Then we can get into abolishing prisons, disarming all cops, restoring the top marginal tax rate to 90%, providing healthcare and education and food, etc. and really start getting it correct.

                                                                  So yeah, because the right wing believes in property over persons, in denying moral responsibilities, in short-sighted selfishness and avarice, they are by definition heartless and sadistic. They are in charge, and their actions speak for themselves.

                                              1. 4

                                                There’s lots of great stuff on this site; https://gpfault.net/posts/generating-trees.txt.html linked from the OP is super interesting and the embedded interactive demos are fun.

                                                1. 1

                                                  Thanks :-)

                                                1. 10

                                                  Good on you. It’s worth mentioning here that Microsoft is going in the other direction. https://www.mercurynews.com/2018/06/19/microsoft-defends-ties-with-ice-amid-separation-outcry/amp/

                                                  1. 3

                                                    In response to questions we want to be clear: Microsoft is not working with U.S. Immigration and Customs Enforcement or U.S. Customs and Border Protection on any projects related to separating children from their families at the border, and contrary to some speculation, we are not aware of Azure or Azure services being used for this purpose. As a company, Microsoft is dismayed by the forcible separation of children from their families at the border.

                                                    Maybe I’m missing something, but it seems they are going in the exact same direction…

                                                    1. 6

                                                      It’s a very confusing article; my best guess is that they are working with ICE, but not on “projects related to separating children from their families at the border”.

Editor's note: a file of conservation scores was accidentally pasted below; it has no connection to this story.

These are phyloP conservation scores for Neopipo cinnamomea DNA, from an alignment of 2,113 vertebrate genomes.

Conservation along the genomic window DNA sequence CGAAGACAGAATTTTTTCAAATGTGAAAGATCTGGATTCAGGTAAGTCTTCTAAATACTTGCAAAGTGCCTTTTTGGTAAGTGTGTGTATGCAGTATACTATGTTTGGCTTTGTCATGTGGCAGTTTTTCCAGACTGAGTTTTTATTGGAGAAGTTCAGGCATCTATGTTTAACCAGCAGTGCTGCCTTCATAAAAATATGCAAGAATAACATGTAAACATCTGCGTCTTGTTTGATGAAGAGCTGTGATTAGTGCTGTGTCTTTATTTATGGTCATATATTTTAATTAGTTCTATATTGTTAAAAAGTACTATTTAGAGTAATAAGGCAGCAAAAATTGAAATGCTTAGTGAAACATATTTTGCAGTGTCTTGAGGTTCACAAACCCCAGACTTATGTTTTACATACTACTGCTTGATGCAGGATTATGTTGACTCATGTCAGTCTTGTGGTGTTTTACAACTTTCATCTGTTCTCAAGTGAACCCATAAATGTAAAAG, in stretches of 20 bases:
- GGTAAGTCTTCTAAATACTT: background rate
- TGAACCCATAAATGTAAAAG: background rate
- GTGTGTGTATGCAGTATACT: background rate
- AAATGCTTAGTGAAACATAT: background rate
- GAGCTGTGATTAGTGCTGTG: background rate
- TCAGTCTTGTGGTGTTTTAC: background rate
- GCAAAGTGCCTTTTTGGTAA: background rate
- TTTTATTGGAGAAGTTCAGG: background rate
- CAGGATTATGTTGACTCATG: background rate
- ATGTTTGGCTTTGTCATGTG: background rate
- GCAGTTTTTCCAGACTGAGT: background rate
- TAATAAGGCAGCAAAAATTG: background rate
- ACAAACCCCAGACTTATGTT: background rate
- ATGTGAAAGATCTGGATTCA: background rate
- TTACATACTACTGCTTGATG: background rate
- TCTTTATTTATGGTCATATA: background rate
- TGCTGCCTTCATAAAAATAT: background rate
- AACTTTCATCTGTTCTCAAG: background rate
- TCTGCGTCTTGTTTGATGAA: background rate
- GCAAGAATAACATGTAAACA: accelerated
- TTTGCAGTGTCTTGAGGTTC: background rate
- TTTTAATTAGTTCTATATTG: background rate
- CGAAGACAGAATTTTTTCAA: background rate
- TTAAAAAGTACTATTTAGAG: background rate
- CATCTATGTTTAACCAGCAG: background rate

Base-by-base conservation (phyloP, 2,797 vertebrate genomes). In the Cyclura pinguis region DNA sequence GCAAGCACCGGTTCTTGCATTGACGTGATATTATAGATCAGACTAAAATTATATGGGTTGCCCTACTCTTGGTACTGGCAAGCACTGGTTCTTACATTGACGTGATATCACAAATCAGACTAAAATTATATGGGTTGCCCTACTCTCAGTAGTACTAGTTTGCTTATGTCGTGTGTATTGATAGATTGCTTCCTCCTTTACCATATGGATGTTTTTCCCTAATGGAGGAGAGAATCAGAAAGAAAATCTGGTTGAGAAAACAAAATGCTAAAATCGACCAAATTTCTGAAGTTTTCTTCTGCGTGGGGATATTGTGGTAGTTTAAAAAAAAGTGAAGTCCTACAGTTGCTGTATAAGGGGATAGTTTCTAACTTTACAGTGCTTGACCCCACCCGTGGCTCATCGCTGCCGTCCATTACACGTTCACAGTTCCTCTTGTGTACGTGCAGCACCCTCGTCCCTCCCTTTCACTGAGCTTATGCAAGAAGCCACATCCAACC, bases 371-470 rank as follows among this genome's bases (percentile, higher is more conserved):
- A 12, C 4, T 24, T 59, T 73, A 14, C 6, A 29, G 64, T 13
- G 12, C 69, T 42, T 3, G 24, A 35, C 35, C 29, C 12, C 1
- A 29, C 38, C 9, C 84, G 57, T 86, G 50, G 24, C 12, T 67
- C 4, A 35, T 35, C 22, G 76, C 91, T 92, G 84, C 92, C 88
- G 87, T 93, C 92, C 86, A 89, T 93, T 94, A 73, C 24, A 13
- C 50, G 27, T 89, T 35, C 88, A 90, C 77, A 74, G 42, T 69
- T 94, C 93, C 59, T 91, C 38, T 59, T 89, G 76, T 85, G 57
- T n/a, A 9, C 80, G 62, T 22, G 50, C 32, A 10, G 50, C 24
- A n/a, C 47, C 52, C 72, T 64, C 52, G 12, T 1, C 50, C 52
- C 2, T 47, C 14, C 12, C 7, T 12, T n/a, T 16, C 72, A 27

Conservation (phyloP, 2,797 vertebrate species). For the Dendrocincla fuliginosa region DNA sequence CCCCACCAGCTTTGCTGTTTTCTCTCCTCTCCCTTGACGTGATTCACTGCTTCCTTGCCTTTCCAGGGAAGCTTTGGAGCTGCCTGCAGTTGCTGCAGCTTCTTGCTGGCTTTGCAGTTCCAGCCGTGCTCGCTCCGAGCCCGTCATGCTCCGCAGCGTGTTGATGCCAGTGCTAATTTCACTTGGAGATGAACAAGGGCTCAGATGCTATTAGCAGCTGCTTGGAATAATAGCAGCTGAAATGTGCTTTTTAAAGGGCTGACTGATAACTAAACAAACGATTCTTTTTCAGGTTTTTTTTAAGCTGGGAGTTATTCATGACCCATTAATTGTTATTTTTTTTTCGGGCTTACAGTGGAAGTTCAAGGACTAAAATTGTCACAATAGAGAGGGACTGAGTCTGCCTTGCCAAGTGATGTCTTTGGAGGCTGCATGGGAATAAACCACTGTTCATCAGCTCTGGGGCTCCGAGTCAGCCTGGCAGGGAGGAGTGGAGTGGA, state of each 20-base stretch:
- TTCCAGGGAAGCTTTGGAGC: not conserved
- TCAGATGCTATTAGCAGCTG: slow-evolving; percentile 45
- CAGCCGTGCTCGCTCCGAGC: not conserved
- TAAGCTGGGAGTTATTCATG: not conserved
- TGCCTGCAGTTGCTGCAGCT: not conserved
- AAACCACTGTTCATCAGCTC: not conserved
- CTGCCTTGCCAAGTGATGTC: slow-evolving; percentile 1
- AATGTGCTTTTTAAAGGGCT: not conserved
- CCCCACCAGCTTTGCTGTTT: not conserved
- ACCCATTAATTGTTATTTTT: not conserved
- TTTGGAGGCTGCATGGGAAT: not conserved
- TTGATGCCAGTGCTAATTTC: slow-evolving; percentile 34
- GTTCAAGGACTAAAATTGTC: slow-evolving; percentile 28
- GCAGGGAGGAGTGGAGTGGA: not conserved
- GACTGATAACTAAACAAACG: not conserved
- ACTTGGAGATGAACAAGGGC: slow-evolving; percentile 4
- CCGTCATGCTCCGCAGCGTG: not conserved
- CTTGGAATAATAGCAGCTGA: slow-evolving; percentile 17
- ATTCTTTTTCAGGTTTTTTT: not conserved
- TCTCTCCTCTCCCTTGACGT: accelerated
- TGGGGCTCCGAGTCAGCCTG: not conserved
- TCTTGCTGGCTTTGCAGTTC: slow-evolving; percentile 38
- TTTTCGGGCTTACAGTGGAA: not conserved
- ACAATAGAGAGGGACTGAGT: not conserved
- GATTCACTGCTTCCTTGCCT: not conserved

1. 11

                                                        And just because Microsoft isn’t directly helping, they are still helping. That nuance is discussed in OP’s article - any support to an morally corrupt institution is unacceptable, even if it is indirect support.

                                                        1. 7

                                                          But that perspective is very un-nuanced. Is everything ICE does wrong? It’s a large organization. What if the software the company that @danielcompton denied service to is actually just trying to track down violent offenders that made it across the border? Or drug trafficking?

                                                          To go even further, by your statement, Americans should stop paying their taxes. Are you advocating that?

                                                          1. 18

                                                            ICE is a special case, and deserves to be disbanded. It’s a fairly new agency, and its primary mission is to be a Gestapo. So yes, very explicitly, everything ICE does is wrong.